archaeology digging

Tales from the Trenches

I've been fortunate enough to excavate in a number of countries, including Syria, Turkey, Jordan, the Spanish island of Menorca, Tasmania and Victoria, Australia. 

Archaeological sites Syria Ugarit
Archaeological Sites

When I travel I visit archaeological sites. Come with me to a few of my favourites...

Archaeological objects Roman pottery
Archaeological Objects

Archaeological objects or artifacts are important because they tell us about the people who made them. Not everyone in the past could read or write, but everyone uses things. 

Archaeology has always been 

my first love, my greatest fascination.

I've pursued my love of archaeology

through excavation and museums.

It is clear to me that I became a field archaeologist because we had a caravan and my father taught the history of the Earth.

My life-long love of archaeology began on a beach somewhere in Australia. Or on any number of beaches.

When I was a child, we spent long summer caravan holidays at the beach, swimming, surfing, lying in the sun and reading.

Or, we might be looking for trilobites in tessellated pavements, whiling away an afternoon chipping fossils out of the cliffs, or meandering through the bush, Dad breaking open lumps of rock with his geology hammer. 

Searching for kitchen middens in dunes somewhere led directly to my work experience placement many years later at the Victoria Archaeological Survey. There, I spent a week separating shell fragments from burnt material no doubt extracted from a similar midden.

When I was a little girl, I loved going to Dad’s geology lab at the secondary school where he taught for many years.  It had a wonderful, unforgettable smell of musty dusty ancientness.  I pulled open the flat drawers of specimens with names like Old Testament peoples; ammonites, graptolites and belemnites. 

Samples of polished stone in purples, greens and grays sat in tiny boxes of white card, neatly labelled with a dab of white paint and specimen number painted in black – just like the pottery in the workroom at Tell Ahmar.  While he prepared materials for his next lesson I would play among the specimens, picking one up, holding it (talking to it, no doubt; I was an odd child) carefully replacing it among its fellows.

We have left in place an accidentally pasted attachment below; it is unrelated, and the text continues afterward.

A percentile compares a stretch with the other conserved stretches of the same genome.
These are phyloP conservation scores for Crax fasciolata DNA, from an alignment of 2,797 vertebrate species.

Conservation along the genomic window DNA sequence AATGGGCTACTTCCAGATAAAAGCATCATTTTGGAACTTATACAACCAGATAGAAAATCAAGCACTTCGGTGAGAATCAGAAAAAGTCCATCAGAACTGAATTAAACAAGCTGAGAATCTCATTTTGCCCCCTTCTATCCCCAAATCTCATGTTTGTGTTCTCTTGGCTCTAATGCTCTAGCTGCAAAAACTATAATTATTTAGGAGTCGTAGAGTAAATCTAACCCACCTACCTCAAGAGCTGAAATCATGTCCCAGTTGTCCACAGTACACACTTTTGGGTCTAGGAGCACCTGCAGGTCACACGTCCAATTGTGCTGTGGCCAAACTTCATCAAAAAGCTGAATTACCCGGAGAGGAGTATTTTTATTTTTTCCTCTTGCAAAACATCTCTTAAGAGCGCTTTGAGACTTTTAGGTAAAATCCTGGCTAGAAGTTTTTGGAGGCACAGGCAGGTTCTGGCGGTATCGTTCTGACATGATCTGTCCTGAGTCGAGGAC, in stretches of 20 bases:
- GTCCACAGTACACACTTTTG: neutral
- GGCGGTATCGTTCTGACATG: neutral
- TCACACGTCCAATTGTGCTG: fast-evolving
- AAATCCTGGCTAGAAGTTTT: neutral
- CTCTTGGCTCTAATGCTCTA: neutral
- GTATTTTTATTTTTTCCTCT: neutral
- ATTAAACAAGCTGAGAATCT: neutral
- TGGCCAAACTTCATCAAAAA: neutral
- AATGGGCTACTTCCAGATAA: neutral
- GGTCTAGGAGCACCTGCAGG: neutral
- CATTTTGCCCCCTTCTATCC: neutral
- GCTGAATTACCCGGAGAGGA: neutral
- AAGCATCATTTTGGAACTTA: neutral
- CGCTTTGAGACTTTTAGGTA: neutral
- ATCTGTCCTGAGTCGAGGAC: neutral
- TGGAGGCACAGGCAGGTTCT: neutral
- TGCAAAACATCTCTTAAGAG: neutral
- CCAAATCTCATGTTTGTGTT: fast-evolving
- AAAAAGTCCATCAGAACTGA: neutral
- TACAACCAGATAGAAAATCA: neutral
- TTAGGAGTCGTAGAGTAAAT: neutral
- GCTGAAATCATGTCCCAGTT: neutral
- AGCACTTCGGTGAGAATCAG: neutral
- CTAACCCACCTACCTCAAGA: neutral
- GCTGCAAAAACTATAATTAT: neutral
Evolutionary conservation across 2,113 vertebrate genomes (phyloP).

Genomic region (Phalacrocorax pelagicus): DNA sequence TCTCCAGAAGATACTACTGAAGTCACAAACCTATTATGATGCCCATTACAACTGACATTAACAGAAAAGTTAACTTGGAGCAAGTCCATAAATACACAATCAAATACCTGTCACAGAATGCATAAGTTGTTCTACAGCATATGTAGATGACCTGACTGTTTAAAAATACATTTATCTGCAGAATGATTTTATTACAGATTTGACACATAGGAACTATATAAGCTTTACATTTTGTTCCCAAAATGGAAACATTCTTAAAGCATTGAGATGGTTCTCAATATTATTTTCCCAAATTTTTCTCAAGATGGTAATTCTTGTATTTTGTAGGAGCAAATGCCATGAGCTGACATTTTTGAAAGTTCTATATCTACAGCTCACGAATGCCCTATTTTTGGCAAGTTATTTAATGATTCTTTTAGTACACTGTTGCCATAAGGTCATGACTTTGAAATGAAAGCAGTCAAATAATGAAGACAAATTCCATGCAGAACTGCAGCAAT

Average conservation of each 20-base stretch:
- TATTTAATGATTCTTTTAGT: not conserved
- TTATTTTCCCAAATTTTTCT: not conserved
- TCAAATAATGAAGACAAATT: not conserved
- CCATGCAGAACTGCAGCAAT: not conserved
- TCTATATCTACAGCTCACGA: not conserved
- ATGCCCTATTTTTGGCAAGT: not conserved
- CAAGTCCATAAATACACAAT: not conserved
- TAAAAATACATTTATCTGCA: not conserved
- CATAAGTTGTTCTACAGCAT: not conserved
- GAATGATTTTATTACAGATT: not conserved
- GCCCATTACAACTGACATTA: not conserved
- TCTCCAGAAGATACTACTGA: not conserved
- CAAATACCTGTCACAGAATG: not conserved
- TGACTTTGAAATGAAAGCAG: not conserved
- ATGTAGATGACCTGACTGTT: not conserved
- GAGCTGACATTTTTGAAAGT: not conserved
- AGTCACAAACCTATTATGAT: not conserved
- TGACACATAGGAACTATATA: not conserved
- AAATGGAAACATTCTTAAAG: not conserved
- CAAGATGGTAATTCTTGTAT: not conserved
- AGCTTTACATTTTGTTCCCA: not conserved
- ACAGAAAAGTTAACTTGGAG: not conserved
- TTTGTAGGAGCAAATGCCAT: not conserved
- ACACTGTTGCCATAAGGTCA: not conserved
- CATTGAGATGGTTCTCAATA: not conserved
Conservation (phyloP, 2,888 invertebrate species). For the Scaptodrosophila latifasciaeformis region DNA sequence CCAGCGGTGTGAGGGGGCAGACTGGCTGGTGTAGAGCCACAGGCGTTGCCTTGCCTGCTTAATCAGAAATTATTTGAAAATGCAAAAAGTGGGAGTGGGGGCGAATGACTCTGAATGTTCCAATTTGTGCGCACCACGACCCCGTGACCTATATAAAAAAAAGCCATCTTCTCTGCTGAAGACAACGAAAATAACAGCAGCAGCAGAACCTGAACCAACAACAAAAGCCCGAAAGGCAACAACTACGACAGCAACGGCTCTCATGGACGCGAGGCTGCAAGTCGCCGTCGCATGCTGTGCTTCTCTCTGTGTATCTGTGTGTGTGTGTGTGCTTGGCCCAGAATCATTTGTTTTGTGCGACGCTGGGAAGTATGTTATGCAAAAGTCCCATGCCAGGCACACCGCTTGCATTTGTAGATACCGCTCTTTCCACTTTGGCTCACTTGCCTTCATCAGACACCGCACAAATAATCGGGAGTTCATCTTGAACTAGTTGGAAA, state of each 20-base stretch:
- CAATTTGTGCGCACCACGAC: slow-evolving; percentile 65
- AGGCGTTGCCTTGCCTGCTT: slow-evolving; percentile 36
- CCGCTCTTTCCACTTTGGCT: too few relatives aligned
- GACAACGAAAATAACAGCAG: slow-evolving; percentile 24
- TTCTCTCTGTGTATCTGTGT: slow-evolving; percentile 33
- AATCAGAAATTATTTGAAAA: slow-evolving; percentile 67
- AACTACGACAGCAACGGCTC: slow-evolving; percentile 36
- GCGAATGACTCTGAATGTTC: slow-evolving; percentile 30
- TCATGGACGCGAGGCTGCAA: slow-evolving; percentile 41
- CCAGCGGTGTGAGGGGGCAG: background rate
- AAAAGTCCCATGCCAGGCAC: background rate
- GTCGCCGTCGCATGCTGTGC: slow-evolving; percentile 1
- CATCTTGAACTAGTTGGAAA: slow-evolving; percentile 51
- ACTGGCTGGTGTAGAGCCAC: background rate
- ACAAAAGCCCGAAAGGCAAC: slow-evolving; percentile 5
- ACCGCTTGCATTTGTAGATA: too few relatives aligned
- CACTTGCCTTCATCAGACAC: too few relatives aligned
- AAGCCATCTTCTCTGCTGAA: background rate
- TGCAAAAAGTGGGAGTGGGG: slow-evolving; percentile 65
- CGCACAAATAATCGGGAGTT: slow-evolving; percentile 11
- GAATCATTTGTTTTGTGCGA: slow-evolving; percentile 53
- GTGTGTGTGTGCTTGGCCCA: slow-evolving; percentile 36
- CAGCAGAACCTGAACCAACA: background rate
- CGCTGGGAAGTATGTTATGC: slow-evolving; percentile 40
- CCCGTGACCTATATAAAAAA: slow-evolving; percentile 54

Caravan holidays also included visits to second hand bookshops ubiquitous in small country towns and I was always on the look-out for fifty-cent paperbacks of Agatha Christie’s murder mysteries to which I had long been addicted.

When I discovered that my favourite author had been married to Max Mallowan and accompanied him on his excavations at Chagar Bazar, Syria, my excitement went off the Richter Scale and Come Tell Me How You Live came to live on my bookshelf. It is a wonderful memoir of excavating in the Near East in the 1930s, described by Mallowan himself as ‘so happy a record of archaeology’. 

I’ve been so fortunate to have created my own ‘happy record of archaeology’, excavating in Australia, Syria, Jordan and Turkey. My doctorate research focusses on baked clay figurines found during the excavations of 7th century buildings at the site of Tell Ahmar in North Syria. I began five years of research, including time spent at the Aleppo Museum in Syria, and also the British and Ashmolean Museums in England. 

I loved archaeology but I have broad ranging interests and other careers called to me. Now I pursue archaeology as an independent scholar, reading professional journals, visiting museums and taking part in digs whenever and wherever I can.

And of course writing about it.

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